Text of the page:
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Black Lives, Sacred Humanity, And The Racialization Of Nature, Or Why America Needs Religious Naturalism Today, Carol W. White Jul 2017

Black Lives, Sacred Humanity, And The Racialization Of Nature, Or Why America Needs Religious Naturalism Today, Carol W. White

Faculty Journal Articles

Embedded in persistent representations of people of African descent as inferior beings or subpar humans are problematic notions of animality, race, and nature in the U.S., or a lethal combination of intimately conjoined white supremacy and species supremacy. Confronting these processes is a model of African American religious naturalism, which presupposes human animals’ deep, inextricable homology with each other and with other natural processes. Building on the ideas of Anna J. Cooper, W. E. B. du Bois, and James Baldwin, this model of religious naturalism emphasizes humans as sacred centers of value and distinct movements of nature itself where ...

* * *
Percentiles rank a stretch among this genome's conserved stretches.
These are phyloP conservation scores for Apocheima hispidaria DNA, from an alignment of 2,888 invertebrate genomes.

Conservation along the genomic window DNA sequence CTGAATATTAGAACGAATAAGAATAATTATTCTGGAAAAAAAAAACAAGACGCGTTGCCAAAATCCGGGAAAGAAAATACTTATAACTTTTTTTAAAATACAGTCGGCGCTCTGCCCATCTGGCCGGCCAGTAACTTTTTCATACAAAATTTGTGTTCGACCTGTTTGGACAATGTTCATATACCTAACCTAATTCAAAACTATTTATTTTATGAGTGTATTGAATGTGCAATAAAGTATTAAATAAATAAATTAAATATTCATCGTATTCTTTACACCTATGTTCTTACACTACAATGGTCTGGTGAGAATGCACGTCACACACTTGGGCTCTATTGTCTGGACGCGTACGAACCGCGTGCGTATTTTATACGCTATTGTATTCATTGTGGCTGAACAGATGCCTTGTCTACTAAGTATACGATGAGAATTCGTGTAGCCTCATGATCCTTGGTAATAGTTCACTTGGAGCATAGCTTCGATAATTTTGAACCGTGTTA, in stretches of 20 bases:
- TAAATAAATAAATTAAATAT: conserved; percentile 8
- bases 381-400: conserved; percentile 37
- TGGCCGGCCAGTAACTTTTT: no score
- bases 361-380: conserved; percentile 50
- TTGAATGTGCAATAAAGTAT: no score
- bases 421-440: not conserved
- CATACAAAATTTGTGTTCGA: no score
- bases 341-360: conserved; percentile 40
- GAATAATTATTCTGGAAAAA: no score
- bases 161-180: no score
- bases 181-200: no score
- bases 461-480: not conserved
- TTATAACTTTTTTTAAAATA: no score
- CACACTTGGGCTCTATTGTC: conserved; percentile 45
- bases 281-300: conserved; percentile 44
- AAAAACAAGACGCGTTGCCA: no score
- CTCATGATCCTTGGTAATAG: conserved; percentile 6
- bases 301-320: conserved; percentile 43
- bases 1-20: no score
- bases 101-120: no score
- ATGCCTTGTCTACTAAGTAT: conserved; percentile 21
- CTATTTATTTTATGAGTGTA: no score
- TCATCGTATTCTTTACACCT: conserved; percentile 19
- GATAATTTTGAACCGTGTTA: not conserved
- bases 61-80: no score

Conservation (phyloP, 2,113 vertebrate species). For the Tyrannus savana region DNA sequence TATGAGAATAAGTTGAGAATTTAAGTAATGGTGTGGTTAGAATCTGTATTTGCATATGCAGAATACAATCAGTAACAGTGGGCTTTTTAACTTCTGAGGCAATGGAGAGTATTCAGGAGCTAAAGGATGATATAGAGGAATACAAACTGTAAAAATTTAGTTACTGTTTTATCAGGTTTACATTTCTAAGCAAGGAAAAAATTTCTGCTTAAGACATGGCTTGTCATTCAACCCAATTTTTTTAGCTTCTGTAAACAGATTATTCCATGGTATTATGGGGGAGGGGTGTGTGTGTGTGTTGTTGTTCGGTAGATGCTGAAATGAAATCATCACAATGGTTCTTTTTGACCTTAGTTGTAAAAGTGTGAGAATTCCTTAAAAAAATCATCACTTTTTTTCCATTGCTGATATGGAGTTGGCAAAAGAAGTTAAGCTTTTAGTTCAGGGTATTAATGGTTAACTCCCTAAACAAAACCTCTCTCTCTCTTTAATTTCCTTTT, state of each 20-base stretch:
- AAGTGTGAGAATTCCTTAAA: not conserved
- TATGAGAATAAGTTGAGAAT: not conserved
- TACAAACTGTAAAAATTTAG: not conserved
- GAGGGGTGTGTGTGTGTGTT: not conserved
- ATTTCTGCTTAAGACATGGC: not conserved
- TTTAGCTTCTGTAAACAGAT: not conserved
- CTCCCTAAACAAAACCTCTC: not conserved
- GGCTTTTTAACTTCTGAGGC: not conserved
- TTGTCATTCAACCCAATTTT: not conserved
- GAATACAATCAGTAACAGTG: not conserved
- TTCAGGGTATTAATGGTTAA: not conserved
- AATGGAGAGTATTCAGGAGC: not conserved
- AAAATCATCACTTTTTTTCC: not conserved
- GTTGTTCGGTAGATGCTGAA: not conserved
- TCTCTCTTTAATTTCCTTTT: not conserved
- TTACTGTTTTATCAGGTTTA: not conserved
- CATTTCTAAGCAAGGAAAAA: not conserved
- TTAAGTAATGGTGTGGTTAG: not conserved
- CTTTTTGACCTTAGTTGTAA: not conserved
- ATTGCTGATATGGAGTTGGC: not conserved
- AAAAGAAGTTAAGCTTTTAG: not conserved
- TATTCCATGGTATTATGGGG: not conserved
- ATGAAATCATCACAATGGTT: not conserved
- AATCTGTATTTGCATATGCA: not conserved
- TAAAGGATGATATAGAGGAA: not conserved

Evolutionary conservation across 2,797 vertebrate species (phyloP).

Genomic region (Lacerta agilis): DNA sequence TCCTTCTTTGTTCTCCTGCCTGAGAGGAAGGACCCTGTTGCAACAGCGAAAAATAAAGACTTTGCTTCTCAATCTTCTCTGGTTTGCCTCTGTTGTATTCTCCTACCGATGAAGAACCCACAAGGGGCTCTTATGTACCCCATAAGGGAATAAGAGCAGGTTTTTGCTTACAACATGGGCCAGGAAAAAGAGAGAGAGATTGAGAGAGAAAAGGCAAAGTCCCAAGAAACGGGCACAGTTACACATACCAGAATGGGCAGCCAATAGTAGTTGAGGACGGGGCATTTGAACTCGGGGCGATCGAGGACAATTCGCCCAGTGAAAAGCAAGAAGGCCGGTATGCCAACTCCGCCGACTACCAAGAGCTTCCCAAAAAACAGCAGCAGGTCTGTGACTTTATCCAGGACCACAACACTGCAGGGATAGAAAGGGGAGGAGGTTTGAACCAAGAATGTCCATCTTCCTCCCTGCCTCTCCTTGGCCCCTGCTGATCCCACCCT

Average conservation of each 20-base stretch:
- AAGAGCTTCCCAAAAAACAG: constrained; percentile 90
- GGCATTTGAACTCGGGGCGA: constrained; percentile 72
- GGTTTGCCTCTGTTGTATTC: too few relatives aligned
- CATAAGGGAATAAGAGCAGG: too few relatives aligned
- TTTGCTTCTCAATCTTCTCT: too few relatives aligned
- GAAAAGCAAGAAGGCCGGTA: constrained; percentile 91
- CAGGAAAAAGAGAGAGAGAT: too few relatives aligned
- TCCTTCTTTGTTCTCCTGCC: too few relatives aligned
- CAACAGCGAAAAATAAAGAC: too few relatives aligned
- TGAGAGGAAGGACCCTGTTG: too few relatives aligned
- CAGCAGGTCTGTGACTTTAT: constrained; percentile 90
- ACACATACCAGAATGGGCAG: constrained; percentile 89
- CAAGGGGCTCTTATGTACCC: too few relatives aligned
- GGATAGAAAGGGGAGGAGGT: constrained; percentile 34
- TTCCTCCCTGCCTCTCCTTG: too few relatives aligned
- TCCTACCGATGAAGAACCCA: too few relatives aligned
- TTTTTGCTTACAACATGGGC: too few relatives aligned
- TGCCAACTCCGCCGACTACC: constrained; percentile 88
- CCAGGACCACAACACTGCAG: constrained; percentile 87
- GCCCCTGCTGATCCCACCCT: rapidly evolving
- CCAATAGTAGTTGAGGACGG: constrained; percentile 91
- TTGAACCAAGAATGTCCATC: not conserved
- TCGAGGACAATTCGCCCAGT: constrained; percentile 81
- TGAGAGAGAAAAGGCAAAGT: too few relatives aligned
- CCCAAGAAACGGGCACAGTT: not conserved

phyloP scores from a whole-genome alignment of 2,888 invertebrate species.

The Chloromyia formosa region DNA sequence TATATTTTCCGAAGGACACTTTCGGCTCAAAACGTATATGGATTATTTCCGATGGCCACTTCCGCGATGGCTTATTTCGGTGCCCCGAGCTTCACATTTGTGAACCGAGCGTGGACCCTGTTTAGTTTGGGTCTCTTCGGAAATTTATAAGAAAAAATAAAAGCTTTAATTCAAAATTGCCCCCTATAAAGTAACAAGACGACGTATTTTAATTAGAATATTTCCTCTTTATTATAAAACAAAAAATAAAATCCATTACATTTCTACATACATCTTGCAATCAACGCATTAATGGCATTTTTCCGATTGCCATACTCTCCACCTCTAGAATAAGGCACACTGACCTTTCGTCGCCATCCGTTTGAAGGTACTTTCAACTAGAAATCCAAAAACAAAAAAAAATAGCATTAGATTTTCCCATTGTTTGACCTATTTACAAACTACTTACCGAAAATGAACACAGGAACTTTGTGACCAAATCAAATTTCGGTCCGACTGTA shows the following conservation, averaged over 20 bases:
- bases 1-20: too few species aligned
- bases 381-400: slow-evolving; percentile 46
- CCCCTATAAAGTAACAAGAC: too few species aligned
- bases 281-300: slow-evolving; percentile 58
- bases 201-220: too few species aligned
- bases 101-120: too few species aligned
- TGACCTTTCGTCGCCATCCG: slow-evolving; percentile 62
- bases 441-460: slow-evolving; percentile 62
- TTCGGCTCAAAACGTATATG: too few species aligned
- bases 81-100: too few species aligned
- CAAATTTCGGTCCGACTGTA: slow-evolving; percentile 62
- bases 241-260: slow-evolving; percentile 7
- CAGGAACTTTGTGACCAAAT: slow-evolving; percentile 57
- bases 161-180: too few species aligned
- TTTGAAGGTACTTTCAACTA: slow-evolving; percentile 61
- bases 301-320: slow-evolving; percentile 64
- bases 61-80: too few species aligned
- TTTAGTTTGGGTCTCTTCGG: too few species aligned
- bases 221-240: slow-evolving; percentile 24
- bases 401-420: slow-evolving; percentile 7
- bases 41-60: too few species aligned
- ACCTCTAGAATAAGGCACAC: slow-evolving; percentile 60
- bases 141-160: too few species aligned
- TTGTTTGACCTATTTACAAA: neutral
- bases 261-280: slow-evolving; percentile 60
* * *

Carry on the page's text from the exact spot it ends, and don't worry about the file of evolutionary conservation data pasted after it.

Dogs, Cats, And A Lambkin: Speechlessness And The Animal In Ulysses, Pierce R. Watson May 2017

Dogs, Cats, And A Lambkin: Speechlessness And The Animal In Ulysses, Pierce R. Watson

School of Arts & Sciences Theses

This essay explores the status of the animal and the consequences of animal speechlessness in Ulysses, mainly focusing on encounters with dogs and cats. Through these animal encounters, Joyce provides a foundation for understanding the complications faced by the Bloom family in grieving their deceased infant son.